University Leicester Logo Cervical cancer that seemingly occurs between 40 and 55 years of age cannot be treated easily. This investigation can probably help physicians to provide a more effective treatment for such patients and improve the rate of survival. A latest study triggered by the University of Leicester affirms that a combination of the drug cisplatin and radiotherapy display better results than only radiotherapy in patients with cervical cancer.

The cisplatin drug is believed to be a platinum-based molecule directly affecting the DNA strands within cells for controlled cell death or ‘apoptosis’. The investigators analyzed case histories of 1,412 patients from 42 different cancer treatment centers. This data was accumulated by the experts in 2001-2002. These case histories included information about the treatment given and follow-up notes which continued for five years on an average. These notes informed whether or not cancer recurred in the pelvic area.

Dr Paul Symonds, from the Department of Cancer Studies and Molecular Medicine and a Consultant Clinical Oncologist at Leicester Royal Infirmary, elucidated, “The addition of cisplatin to radiation has literally saved the lives of hundreds of women with locally advanced cancer in the east midlands. What the national audit has shown is that the addition of cisplatin improves survival. The addition of cisplatin in routine UK practice reduces the odds of death by 23%. As this is curative treatment we can genuinely say that this is a reduction in the odds of death. This audit showed a marked improvement in 5-year survival of locally advanced cervix cancer compared to the last national audit of patients who were treated in 1993. Moreover the UK results, as derived from a total of 42 centers (most district general hospitals) show that the results in the UK are now compatible with the best international practice.”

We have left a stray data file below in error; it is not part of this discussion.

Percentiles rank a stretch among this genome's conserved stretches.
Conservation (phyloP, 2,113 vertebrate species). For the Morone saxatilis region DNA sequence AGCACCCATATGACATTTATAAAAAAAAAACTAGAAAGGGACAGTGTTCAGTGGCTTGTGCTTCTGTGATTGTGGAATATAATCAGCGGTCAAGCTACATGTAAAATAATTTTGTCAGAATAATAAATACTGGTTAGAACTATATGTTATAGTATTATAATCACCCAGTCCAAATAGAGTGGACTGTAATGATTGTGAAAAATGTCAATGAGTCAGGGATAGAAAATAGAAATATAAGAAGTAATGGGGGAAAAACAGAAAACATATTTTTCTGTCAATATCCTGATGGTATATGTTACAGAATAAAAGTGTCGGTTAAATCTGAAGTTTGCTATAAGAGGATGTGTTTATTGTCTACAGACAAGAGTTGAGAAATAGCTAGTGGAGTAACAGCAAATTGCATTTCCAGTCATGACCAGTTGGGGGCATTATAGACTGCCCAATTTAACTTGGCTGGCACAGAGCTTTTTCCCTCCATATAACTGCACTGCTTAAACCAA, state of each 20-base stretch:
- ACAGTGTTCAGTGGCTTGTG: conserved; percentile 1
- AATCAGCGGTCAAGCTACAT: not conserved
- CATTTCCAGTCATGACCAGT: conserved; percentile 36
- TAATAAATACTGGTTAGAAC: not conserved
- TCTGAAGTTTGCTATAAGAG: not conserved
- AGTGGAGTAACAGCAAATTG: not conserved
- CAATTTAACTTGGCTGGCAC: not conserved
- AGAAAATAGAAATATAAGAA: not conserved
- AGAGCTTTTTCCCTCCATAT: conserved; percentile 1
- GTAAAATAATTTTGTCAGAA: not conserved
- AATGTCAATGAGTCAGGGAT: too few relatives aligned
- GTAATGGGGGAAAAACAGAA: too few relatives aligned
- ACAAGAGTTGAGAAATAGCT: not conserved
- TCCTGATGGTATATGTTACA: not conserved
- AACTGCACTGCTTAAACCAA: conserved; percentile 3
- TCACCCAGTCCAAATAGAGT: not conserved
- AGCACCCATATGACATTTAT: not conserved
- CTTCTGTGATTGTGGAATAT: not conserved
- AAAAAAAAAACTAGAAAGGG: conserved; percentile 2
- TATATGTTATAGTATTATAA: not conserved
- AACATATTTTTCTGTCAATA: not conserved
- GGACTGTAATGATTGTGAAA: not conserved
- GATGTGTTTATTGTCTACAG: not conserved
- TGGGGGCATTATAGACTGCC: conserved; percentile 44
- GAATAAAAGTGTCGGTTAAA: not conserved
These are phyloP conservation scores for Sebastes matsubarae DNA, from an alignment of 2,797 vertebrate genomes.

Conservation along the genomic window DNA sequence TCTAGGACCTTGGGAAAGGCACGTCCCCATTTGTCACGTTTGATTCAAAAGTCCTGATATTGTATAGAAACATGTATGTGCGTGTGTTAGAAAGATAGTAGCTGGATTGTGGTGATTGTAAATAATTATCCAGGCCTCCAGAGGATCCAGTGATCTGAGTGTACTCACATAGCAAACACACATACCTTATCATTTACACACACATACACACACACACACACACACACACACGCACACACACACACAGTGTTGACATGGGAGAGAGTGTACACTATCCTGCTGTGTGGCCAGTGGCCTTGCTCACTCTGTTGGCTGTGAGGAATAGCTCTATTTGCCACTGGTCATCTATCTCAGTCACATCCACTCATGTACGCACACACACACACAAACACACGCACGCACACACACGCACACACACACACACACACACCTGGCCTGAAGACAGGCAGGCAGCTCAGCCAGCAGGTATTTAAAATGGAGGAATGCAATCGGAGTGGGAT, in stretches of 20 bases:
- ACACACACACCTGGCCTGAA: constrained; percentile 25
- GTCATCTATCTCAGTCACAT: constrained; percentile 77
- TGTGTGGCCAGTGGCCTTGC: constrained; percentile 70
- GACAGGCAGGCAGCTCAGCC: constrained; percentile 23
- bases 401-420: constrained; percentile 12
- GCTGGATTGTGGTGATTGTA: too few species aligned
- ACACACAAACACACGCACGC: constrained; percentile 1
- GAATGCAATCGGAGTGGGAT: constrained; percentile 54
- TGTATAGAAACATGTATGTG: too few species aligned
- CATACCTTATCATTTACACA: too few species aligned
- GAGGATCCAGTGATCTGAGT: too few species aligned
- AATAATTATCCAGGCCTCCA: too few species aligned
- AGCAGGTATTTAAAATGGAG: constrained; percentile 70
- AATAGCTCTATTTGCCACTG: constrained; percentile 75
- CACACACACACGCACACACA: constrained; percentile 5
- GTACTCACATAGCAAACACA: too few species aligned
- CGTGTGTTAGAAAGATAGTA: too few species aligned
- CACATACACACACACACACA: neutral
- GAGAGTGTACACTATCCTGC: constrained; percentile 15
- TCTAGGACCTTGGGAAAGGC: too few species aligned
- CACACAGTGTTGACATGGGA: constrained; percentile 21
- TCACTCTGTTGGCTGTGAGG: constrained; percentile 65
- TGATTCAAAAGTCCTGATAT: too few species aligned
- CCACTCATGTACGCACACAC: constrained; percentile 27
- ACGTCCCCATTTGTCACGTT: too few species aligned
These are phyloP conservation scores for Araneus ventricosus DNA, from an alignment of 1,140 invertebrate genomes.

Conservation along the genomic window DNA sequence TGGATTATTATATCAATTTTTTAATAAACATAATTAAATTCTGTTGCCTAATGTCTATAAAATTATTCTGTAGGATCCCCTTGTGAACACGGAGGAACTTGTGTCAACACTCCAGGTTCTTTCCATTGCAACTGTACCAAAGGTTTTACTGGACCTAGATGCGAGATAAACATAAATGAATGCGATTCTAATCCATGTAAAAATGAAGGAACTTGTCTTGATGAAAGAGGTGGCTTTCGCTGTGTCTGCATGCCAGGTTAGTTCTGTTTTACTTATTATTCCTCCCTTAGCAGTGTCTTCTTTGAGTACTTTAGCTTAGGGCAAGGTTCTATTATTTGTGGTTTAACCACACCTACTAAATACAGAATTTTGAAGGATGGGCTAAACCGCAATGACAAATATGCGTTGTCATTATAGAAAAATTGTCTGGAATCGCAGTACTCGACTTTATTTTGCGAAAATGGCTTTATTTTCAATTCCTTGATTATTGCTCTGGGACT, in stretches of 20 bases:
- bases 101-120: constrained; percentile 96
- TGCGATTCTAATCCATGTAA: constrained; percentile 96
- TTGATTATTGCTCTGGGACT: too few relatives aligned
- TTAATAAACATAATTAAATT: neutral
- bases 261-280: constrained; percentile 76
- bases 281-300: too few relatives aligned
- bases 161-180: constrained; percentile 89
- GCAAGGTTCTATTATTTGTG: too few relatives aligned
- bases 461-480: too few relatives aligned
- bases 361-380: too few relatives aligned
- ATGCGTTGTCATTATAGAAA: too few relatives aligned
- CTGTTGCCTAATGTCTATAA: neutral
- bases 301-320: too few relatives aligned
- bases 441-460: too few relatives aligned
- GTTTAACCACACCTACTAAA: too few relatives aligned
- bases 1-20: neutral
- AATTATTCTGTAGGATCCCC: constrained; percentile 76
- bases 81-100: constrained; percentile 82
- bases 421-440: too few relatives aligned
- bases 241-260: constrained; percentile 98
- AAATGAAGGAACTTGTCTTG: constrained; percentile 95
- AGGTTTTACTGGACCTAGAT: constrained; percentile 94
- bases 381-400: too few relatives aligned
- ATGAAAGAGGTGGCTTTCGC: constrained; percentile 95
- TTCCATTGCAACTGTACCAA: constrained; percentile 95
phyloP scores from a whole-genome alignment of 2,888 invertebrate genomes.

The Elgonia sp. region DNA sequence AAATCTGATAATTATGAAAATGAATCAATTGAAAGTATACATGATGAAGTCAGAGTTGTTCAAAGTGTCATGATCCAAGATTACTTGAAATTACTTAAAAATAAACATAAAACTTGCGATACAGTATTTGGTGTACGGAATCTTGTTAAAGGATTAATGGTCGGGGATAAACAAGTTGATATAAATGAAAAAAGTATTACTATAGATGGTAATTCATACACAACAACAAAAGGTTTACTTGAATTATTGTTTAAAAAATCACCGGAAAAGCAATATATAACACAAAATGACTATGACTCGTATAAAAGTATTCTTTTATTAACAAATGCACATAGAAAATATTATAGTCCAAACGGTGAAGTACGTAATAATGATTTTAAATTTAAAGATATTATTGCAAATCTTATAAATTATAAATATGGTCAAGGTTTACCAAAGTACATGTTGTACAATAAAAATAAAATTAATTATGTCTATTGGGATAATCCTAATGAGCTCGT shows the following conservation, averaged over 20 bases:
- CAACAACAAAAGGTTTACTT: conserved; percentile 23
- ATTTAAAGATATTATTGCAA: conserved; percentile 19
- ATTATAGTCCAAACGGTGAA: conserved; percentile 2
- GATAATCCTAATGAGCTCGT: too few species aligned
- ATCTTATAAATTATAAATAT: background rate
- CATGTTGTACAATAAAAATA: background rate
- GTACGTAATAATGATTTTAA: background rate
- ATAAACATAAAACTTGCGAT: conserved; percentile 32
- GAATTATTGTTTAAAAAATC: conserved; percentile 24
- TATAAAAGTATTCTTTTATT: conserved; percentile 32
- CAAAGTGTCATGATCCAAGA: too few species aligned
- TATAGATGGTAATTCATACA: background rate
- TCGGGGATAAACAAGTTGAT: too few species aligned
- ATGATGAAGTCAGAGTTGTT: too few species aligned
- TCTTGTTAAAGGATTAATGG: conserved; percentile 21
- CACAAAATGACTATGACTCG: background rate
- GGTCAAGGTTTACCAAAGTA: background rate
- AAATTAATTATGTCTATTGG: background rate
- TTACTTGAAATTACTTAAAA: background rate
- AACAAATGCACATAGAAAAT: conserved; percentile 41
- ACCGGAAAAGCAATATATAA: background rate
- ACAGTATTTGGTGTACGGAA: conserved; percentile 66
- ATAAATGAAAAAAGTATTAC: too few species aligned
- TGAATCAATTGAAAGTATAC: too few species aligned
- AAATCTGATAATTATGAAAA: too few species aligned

Though the combination of radiotherapy and cisplatin was assumed to be more effective in curing cervical cancer, data on the long-term effects of the combined treatment was not available. In the current investigation, authors scrutinized the long-term survival rates of patients after the completion of treatment. When radiotherapy was compared with ‘chemoradiotherapy,’ the scientists used a complex statistical analysis to excluding variable factors. It was concluded that a combination of cisplatin and radiotherapy can decline the likelihood of death by 23 percent in cervical cancer patients.

The study will be published in the September issue of the publication Clinical Oncology.